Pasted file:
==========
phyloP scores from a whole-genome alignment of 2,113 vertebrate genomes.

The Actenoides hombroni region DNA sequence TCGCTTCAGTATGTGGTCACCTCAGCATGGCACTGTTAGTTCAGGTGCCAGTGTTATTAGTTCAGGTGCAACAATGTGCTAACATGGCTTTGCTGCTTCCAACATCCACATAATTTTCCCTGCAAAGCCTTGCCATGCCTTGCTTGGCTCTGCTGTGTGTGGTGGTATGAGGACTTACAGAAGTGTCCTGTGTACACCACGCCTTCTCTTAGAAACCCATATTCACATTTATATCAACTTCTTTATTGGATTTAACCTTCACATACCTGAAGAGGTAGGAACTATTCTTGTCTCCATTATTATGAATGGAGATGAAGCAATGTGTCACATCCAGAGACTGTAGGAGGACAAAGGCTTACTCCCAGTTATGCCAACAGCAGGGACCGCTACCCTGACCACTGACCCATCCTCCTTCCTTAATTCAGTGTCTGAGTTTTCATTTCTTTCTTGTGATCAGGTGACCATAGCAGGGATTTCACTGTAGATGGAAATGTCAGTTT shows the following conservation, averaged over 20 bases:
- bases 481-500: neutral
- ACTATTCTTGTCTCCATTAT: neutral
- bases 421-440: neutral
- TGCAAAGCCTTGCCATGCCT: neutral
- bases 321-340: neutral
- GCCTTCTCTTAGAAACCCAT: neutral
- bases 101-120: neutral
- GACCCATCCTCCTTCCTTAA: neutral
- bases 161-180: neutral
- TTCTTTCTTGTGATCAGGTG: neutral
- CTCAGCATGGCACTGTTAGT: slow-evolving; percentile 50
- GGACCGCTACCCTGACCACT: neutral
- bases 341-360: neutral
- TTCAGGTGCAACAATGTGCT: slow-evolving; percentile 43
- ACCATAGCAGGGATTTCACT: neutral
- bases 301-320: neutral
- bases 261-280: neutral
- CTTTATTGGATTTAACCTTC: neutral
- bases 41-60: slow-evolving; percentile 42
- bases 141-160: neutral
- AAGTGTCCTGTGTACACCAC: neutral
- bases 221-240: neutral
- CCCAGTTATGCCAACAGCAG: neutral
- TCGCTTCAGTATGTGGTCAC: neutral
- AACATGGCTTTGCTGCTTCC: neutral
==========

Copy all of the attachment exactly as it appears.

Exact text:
phyloP scores from a whole-genome alignment of 2,113 vertebrate genomes.

The Actenoides hombroni region DNA sequence TCGCTTCAGTATGTGGTCACCTCAGCATGGCACTGTTAGTTCAGGTGCCAGTGTTATTAGTTCAGGTGCAACAATGTGCTAACATGGCTTTGCTGCTTCCAACATCCACATAATTTTCCCTGCAAAGCCTTGCCATGCCTTGCTTGGCTCTGCTGTGTGTGGTGGTATGAGGACTTACAGAAGTGTCCTGTGTACACCACGCCTTCTCTTAGAAACCCATATTCACATTTATATCAACTTCTTTATTGGATTTAACCTTCACATACCTGAAGAGGTAGGAACTATTCTTGTCTCCATTATTATGAATGGAGATGAAGCAATGTGTCACATCCAGAGACTGTAGGAGGACAAAGGCTTACTCCCAGTTATGCCAACAGCAGGGACCGCTACCCTGACCACTGACCCATCCTCCTTCCTTAATTCAGTGTCTGAGTTTTCATTTCTTTCTTGTGATCAGGTGACCATAGCAGGGATTTCACTGTAGATGGAAATGTCAGTTT shows the following conservation, averaged over 20 bases:
- bases 481-500: neutral
- ACTATTCTTGTCTCCATTAT: neutral
- bases 421-440: neutral
- TGCAAAGCCTTGCCATGCCT: neutral
- bases 321-340: neutral
- GCCTTCTCTTAGAAACCCAT: neutral
- bases 101-120: neutral
- GACCCATCCTCCTTCCTTAA: neutral
- bases 161-180: neutral
- TTCTTTCTTGTGATCAGGTG: neutral
- CTCAGCATGGCACTGTTAGT: slow-evolving; percentile 50
- GGACCGCTACCCTGACCACT: neutral
- bases 341-360: neutral
- TTCAGGTGCAACAATGTGCT: slow-evolving; percentile 43
- ACCATAGCAGGGATTTCACT: neutral
- bases 301-320: neutral
- bases 261-280: neutral
- CTTTATTGGATTTAACCTTC: neutral
- bases 41-60: slow-evolving; percentile 42
- bases 141-160: neutral
- AAGTGTCCTGTGTACACCAC: neutral
- bases 221-240: neutral
- CCCAGTTATGCCAACAGCAG: neutral
- TCGCTTCAGTATGTGGTCAC: neutral
- AACATGGCTTTGCTGCTTCC: neutral